Befittingly, a tantalizing possibility that may explain the TNBC disparity beyond differences at the gene and protein expression level is a differential profile of PTMs. Recent data by Golavilli PN et al., have shown that in TNBC, AMP-activated protein kinases (AMPK) activates glycogen synthase kinase 3 beta (GSK3β) and Sirtuin 1(SIRT1) by inhibiting phosphorylation at Ser9 and Ser47, respectively. This activation of GSK3β and SIRT1, in turn, inhibit the upregulation of metadherin (MTDH) and suppresses TNBC cell proliferation (49). Hanigan TW et al., have evidenced that c-Jun N-terminal kinase (JNK) mediated histone deacetylase 3 (HDAC3) phosphorylation in TNBC cells is essential for HDAC inhibitor binding and selectivity (50). These studies collectively suggest a non-trivial role of PTMs in TNBC. However, to the best of our knowledge, there is no study showing that PTMs might be one of the factors responsible for the underlying TNBC racial disparity. Our unpublished data suggest that PTMs (phosphorylation, acetylation, and sumoylation) may account for the disproportionately higher burden of TNBC in AA population and concomitantly may shed light on the aggressive nature of AA TNBC compared with EAs. This space of post-translational regulation is an uncharted terrain and presents an attractive avenue that merits extensive and intensive exploration to address racial disparity in TNBC.
Indeed, the cumulative effect of multiple genes and their underlying molecular pathways define the tumor phenotype. However, to date, there are very limited therapeutic options, mainly because of the paucity of in-depth knowledge about the intrinsic tumor biology of AA and EA TNBC. Identifying enrichment of biological networks in the tumor epithelium and tumor stroma might help to stratify the AA and EA TNBC patients and improve treatment regimen. Gene expression profiles suggested that tumor angiogenesis and chemotaxis pathway are functionally different between AA and EA BC patients (51-53). These pathways and underlying genes associated with these need to be evaluated in detail to understand the racial disparity in TNBC. We have performed a gene ontology (GO) analysis to trace out the genes and gene pathways that might be differentially regulated in AA and EA TNBC. Our analysis revealed the top ten gene pathways that are significantly up and down-regulated in AA and EA TNBC. The top five pathways that are up-regulated in AA TNBC include, i. Hematopoietic or lymphoid organ development (GO:0048534, p=0.0004), ii. Leukocyte differentiation (GO:0002521, p=0.00046), iii. Hemopoiesis (GO:0030097, p=0.0005), iv. Immune effector process (GO:0002252, p=0.00060), v. Lymphocyte differentiation (GO:0030098, p=0.00066). The top five pathways that are downregulated in AA TNBC over EA are i. Post-translational protein modification (GO:0043687, p=0.000494), ii. Homophilic cell adhesion (GO:0007156, p=0.00089), iii. Glycosylation (GO:0070085, p=0.00192), iv. Protein glycosylation (GO:0006486, p=0.0020), v. Macromolecule Glycosylation (GO:0043413, p=0.0020). The gene signatures associated with these up and down-regulated pathways must be studied to evaluate the precise molecular mechanism of action that can improve the trajectory of AA TNBC tumor biology and may give pointers on the aggressive disease course in AA TNBC over EA. Differentially expressed genes in AA TNBC can be found in Table 1. Future in-depth studies would be decisive in addressing the precise molecular regulation associated with the genes and pathways mentioned above to delineate the disparate tumor burden in AA TNBC. The landscape of molecular players that are differentially regulated at the transcriptional, post-transcriptional, translational or post-translational level may be the “next thing” to investigate to deconvolve the complexities surrounding TNBC racial disparity and might offer mechanistic cues that can directly translate to improve the prognosis and survival of AA TNBC patients.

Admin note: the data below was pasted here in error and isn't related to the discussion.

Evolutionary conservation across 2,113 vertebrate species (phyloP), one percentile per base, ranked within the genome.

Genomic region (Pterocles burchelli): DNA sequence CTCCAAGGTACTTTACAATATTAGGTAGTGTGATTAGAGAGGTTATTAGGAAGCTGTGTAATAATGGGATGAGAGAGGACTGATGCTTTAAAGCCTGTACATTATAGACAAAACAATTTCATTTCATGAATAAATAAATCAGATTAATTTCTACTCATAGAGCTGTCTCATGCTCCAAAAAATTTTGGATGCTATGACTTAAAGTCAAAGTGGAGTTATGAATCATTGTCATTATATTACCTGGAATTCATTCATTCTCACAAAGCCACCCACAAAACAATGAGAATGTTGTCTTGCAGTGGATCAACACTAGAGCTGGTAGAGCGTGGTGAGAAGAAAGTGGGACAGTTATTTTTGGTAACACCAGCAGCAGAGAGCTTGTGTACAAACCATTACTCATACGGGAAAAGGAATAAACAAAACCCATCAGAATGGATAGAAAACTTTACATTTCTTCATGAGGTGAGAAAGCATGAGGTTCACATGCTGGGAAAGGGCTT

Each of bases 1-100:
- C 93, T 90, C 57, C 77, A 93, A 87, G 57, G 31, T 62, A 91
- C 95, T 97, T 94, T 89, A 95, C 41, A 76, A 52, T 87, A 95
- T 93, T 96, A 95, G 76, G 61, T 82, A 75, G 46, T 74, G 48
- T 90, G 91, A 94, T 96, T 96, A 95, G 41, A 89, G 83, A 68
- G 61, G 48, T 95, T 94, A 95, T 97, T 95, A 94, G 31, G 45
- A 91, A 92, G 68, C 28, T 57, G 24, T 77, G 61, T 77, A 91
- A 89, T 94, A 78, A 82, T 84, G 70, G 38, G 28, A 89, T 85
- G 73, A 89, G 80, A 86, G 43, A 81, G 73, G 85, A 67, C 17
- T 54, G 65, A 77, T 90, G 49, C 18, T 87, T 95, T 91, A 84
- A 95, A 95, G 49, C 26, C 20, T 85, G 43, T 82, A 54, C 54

|Gene symbol||Gene name||Gene symbol||Gene name|
|KLK14||kallikrein-related peptidase 14||STON1-GTF2A1L||STON1-GTF2A1L readthrough|
|RETN||resistin||FAM83A||family with sequence similarity 83 member A|
|TREML4||triggering receptor expressed on myeloid cells like 4||NEFH||neurofilament heavy polypeptide|
|NACA2||nascent polypeptide-associated complex alpha subunit 2||DEFB1||defensin beta 1|
|UPK3B||uroplakin 3B||GNG4||G protein subunit gamma 4|
|KRT8P41||keratin 8 pseudogene 41||MUCL1||mucin like 1|
|HAPLN1||hyaluronan and proteoglycan link protein 1||NPTX2||neuronal pentraxin 2|
|TCTE1||t-complex-associated-testis-expressed 1||ADGRL3||adhesion G protein-coupled receptor L3|
|JSRP1||junctional sarcoplasmic reticulum protein 1||ENDOU||endonuclease, poly (U) specific|
|CCL3L1||C-C motif chemokine ligand 3 like 1||GPAT2||glycerol-3-phosphate acyltransferase 2, mitochondrial|
|KLK10||kallikrein-related peptidase 10||CAMP||cathelicidin antimicrobial peptide|
|MYEOV||myeloma overexpressed||FAIM2||Fas apoptotic inhibitory molecule 2|
|PPP1R14A||protein phosphatase 1 regulatory inhibitor subunit 14A||EYA1||EYA transcriptional coactivator and phosphatase 1|
|ACOXL||acyl-CoA oxidase-like||SYTL5||synaptotagmin like 5|
|LEFTY1||left-right determination factor 1||CYP2B7P||cytochrome P450 family 2 subfamily B member 7, pseudogene|